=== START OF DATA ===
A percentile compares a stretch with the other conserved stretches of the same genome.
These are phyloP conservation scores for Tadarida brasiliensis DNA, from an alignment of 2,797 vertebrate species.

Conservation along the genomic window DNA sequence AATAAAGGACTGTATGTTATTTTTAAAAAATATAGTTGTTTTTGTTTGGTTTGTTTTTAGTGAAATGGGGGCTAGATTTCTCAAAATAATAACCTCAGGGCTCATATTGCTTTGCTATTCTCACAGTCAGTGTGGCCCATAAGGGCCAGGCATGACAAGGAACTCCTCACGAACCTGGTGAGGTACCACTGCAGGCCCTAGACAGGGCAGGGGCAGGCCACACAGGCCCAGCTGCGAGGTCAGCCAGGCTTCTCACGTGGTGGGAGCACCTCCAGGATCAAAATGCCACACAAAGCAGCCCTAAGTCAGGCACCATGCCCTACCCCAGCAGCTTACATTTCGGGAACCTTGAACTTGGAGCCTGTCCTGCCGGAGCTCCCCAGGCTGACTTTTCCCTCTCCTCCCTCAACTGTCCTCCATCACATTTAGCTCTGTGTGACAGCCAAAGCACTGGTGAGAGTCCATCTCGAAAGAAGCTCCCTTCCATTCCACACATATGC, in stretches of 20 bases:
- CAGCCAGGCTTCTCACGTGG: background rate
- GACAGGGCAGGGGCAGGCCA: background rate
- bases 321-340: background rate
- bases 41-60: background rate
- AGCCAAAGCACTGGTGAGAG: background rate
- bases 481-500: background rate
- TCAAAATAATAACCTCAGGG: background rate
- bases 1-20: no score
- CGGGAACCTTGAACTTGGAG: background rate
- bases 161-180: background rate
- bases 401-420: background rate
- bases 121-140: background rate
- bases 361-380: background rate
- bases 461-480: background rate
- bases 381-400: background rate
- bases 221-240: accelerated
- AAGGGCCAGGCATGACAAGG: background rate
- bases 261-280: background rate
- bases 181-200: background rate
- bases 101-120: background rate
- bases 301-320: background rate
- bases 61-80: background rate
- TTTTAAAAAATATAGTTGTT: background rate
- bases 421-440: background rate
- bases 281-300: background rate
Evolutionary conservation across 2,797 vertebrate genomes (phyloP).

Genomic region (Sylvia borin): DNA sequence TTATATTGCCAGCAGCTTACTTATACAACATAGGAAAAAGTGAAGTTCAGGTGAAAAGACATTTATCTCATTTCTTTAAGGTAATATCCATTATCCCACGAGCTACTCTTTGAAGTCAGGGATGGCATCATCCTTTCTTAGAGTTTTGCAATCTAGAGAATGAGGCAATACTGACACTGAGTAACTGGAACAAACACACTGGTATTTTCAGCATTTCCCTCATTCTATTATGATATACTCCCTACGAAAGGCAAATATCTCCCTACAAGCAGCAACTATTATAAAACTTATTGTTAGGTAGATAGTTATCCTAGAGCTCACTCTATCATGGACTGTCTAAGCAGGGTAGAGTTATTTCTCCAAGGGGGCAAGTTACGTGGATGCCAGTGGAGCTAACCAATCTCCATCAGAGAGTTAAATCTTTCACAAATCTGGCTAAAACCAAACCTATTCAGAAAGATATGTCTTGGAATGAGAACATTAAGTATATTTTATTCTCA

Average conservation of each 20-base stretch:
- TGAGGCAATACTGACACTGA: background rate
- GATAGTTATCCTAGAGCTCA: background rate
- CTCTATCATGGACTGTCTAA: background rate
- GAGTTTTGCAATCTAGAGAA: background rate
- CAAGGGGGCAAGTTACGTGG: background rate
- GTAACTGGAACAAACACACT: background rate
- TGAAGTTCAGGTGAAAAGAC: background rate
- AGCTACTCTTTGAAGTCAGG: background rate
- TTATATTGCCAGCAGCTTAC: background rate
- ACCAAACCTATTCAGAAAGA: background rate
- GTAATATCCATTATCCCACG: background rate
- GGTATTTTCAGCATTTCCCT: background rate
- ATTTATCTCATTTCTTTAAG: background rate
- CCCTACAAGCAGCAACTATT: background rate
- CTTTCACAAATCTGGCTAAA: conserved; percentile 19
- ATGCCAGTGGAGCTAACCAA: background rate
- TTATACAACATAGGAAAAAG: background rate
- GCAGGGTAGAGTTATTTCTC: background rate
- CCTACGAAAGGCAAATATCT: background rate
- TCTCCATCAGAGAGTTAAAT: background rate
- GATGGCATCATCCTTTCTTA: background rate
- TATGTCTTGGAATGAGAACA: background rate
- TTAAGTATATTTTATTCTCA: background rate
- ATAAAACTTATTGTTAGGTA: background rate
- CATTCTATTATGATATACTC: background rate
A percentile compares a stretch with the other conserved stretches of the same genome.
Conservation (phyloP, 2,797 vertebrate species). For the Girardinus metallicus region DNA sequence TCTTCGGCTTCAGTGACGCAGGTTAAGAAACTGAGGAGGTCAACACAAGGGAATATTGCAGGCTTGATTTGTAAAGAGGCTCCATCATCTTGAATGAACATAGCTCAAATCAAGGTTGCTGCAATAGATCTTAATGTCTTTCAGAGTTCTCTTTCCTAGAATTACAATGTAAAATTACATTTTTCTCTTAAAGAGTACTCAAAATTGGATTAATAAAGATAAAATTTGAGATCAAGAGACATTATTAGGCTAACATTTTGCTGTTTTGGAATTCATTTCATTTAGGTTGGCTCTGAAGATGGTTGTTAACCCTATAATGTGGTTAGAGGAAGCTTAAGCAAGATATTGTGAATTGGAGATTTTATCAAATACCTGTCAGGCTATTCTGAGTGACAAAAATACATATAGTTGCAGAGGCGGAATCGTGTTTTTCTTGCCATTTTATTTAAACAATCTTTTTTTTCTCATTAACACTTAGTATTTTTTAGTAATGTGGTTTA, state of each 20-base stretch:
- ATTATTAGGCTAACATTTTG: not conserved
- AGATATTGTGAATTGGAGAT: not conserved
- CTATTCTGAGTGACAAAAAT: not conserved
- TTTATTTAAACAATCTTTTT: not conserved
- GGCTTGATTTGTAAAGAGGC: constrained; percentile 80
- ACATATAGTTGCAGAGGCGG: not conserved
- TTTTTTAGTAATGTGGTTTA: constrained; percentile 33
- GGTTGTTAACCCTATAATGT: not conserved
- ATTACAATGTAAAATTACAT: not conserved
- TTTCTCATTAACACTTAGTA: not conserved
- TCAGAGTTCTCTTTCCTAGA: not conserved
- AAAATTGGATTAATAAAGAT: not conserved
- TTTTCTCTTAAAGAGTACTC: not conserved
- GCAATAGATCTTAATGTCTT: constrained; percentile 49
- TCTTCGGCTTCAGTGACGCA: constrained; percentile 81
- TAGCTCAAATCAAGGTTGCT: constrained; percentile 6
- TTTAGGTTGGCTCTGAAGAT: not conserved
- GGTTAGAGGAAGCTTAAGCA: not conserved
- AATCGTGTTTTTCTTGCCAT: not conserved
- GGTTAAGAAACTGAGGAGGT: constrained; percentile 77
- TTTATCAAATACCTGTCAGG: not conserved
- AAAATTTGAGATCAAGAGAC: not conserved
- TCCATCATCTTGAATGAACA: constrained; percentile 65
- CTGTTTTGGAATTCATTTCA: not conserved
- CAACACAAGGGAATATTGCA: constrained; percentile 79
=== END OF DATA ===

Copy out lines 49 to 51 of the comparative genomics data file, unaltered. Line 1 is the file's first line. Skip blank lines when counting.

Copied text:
- GCAGGGTAGAGTTATTTCTC: background rate
- CCTACGAAAGGCAAATATCT: background rate
- TCTCCATCAGAGAGTTAAAT: background rate